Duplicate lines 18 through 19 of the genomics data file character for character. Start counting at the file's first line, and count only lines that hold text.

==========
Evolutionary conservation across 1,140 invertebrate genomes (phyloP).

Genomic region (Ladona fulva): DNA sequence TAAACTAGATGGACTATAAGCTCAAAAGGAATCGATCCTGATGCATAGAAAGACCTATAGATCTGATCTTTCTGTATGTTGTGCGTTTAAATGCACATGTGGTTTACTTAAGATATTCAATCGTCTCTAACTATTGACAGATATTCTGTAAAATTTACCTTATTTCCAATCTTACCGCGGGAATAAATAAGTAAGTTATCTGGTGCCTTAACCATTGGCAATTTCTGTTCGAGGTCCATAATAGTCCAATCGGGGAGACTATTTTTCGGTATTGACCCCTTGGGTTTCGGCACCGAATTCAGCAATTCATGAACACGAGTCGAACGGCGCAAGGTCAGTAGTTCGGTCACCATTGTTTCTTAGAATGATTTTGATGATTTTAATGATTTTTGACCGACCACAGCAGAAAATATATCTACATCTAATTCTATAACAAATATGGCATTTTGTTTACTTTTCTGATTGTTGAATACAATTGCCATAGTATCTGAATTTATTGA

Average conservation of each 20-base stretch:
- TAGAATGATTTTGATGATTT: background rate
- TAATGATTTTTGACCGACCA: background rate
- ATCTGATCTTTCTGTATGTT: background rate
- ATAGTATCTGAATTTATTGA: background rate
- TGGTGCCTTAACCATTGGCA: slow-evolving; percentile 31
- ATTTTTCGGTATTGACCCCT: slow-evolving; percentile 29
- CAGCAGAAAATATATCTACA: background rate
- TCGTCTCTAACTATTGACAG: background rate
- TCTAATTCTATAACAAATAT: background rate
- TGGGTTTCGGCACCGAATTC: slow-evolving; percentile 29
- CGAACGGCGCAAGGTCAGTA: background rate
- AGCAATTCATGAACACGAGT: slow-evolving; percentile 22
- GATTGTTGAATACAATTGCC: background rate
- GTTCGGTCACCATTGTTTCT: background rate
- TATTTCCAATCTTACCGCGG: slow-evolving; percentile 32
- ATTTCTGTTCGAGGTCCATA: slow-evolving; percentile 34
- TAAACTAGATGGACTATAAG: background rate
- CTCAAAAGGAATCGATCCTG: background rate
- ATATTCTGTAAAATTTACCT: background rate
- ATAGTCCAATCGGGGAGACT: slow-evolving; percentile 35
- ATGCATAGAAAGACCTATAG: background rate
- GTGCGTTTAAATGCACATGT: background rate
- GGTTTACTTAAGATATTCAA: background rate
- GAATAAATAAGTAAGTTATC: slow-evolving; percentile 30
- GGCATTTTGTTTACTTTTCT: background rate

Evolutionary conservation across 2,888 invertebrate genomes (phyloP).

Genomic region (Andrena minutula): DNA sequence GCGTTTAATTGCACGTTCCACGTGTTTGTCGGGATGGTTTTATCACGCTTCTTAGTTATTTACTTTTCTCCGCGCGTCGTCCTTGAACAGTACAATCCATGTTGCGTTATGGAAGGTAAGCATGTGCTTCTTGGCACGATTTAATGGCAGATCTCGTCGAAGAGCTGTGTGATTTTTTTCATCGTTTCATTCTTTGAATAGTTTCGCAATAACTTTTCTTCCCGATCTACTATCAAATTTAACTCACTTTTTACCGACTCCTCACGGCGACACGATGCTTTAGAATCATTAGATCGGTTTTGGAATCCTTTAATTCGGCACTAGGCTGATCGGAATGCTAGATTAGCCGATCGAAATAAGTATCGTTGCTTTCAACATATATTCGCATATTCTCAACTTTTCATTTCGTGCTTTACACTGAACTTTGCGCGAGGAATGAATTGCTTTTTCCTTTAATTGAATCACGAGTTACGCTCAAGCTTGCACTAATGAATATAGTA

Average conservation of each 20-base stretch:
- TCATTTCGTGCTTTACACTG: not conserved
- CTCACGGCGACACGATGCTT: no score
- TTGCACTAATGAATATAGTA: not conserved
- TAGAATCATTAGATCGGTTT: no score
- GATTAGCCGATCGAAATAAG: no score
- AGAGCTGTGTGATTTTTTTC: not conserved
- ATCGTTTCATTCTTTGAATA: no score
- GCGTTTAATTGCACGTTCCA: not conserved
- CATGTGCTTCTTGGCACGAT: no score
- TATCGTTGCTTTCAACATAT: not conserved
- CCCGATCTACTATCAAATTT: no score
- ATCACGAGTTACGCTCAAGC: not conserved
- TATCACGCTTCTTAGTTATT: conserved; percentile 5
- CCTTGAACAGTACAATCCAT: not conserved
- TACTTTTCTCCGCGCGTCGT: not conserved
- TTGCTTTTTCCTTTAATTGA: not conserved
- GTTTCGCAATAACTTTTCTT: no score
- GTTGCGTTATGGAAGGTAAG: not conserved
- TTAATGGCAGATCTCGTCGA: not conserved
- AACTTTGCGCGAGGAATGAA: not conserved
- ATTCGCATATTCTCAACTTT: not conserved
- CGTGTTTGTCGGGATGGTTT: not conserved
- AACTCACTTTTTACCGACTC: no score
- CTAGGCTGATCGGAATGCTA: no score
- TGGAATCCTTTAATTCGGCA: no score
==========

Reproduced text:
- TATTTCCAATCTTACCGCGG: slow-evolving; percentile 32
- ATTTCTGTTCGAGGTCCATA: slow-evolving; percentile 34